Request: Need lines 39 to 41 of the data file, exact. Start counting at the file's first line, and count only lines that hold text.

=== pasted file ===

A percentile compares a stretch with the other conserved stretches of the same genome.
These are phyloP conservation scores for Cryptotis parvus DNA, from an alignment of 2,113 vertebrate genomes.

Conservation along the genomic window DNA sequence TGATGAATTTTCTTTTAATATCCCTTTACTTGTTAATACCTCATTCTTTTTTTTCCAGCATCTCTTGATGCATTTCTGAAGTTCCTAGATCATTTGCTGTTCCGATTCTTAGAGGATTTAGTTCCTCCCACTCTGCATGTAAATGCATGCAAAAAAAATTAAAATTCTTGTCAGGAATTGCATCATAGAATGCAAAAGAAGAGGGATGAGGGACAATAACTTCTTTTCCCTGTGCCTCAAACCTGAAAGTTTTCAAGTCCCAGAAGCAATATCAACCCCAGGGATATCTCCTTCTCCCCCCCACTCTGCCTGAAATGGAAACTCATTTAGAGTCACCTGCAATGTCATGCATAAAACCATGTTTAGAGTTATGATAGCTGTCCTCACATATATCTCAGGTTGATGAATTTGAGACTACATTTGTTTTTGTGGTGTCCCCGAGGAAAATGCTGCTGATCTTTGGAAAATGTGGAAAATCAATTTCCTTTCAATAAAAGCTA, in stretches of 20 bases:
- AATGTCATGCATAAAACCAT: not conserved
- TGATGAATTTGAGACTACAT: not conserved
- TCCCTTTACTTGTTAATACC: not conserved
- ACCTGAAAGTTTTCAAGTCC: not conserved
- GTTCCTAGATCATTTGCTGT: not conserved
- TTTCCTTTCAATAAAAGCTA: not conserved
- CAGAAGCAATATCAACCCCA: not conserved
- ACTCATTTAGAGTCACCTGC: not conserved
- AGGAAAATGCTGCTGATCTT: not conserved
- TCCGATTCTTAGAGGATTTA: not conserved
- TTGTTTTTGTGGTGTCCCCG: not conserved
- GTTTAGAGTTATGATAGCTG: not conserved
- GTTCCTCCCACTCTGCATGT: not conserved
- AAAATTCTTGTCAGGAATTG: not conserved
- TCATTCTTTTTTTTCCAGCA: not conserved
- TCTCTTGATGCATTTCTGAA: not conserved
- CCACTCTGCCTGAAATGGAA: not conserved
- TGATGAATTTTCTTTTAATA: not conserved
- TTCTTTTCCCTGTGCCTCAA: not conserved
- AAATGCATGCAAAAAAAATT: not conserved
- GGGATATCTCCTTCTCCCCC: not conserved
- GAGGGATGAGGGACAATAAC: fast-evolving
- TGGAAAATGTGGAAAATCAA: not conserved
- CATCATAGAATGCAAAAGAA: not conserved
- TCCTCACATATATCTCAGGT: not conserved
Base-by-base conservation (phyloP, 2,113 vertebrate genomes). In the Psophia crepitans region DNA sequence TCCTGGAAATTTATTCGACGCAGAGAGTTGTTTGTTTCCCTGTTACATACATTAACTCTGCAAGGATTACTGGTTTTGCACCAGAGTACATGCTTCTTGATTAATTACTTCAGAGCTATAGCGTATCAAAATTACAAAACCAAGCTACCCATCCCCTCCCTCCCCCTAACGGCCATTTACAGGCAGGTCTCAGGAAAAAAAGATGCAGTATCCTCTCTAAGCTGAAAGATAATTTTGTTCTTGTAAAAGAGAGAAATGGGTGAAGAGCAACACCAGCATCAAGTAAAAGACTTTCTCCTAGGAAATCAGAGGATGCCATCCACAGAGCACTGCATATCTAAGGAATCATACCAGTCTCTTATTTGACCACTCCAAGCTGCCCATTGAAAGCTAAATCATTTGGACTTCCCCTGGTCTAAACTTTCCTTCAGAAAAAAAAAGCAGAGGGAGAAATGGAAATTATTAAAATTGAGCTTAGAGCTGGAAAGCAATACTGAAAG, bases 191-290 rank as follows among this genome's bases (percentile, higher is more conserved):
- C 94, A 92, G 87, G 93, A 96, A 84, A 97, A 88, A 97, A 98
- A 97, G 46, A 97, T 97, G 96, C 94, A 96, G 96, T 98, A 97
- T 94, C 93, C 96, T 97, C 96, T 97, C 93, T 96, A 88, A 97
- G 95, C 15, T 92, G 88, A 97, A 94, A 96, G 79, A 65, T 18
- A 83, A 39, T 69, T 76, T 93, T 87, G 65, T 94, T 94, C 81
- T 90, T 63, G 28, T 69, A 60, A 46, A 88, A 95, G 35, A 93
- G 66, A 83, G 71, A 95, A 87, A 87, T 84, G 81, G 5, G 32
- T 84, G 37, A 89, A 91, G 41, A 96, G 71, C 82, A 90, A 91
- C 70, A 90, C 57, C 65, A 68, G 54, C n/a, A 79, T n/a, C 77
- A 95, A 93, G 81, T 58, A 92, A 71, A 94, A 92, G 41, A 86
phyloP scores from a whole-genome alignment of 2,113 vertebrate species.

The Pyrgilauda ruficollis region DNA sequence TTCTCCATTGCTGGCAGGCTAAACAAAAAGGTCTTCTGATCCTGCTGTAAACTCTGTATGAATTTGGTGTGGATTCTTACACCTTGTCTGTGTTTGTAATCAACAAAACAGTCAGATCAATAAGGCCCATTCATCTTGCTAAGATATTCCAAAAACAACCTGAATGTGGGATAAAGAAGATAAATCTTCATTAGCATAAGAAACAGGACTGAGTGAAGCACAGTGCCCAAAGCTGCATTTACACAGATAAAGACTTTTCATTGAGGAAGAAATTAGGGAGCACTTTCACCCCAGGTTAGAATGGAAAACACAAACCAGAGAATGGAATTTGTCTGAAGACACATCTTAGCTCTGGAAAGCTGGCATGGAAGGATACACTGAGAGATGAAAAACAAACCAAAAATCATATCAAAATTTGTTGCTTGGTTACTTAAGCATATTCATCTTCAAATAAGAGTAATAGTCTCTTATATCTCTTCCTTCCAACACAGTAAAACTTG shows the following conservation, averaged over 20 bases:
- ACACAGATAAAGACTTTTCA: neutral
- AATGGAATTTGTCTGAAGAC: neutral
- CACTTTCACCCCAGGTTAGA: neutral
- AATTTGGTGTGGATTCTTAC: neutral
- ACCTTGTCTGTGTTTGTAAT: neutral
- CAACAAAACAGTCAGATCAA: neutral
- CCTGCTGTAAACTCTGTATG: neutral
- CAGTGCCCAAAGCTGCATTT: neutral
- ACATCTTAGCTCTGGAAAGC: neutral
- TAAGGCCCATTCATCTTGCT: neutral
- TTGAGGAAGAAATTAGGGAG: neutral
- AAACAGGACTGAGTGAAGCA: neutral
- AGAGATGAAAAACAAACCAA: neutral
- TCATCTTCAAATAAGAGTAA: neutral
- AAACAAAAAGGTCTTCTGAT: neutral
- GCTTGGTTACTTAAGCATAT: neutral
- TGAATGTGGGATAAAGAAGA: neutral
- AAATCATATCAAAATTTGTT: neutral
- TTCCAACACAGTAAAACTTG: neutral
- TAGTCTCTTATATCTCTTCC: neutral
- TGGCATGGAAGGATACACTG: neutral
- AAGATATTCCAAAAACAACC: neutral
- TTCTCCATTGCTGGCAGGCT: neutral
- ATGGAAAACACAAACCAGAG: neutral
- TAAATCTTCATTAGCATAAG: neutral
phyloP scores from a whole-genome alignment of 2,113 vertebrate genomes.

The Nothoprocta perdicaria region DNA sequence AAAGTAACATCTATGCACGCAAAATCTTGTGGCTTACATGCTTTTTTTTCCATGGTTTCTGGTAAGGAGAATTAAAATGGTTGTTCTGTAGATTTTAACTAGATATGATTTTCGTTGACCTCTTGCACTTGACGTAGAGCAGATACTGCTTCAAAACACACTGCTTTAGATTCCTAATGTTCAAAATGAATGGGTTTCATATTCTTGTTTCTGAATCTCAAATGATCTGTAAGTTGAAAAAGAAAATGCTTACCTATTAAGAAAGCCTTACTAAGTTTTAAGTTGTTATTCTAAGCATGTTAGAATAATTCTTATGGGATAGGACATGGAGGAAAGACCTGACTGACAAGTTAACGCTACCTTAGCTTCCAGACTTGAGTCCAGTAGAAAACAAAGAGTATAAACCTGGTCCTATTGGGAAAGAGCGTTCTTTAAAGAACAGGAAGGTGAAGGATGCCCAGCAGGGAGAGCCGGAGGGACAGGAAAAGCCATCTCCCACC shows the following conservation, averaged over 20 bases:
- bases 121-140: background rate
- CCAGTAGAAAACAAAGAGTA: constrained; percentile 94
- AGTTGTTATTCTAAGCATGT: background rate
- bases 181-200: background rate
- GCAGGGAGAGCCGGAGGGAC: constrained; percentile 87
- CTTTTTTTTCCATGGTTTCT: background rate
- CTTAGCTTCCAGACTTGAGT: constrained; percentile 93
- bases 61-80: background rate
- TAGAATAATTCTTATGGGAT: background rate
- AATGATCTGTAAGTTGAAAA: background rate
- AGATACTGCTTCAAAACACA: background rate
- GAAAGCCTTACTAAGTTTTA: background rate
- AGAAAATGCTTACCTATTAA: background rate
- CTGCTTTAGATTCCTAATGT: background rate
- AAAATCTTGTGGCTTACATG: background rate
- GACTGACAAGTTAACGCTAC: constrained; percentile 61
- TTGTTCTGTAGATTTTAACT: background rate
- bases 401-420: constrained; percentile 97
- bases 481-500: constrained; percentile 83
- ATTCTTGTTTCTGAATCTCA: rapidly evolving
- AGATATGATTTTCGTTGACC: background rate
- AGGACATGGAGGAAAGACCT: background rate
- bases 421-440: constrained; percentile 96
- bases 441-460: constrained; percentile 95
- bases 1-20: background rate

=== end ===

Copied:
- A 95, A 93, G 81, T 58, A 92, A 71, A 94, A 92, G 41, A 86
phyloP scores from a whole-genome alignment of 2,113 vertebrate species.

The Pyrgilauda ruficollis region DNA sequence TTCTCCATTGCTGGCAGGCTAAACAAAAAGGTCTTCTGATCCTGCTGTAAACTCTGTATGAATTTGGTGTGGATTCTTACACCTTGTCTGTGTTTGTAATCAACAAAACAGTCAGATCAATAAGGCCCATTCATCTTGCTAAGATATTCCAAAAACAACCTGAATGTGGGATAAAGAAGATAAATCTTCATTAGCATAAGAAACAGGACTGAGTGAAGCACAGTGCCCAAAGCTGCATTTACACAGATAAAGACTTTTCATTGAGGAAGAAATTAGGGAGCACTTTCACCCCAGGTTAGAATGGAAAACACAAACCAGAGAATGGAATTTGTCTGAAGACACATCTTAGCTCTGGAAAGCTGGCATGGAAGGATACACTGAGAGATGAAAAACAAACCAAAAATCATATCAAAATTTGTTGCTTGGTTACTTAAGCATATTCATCTTCAAATAAGAGTAATAGTCTCTTATATCTCTTCCTTCCAACACAGTAAAACTTG shows the following conservation, averaged over 20 bases: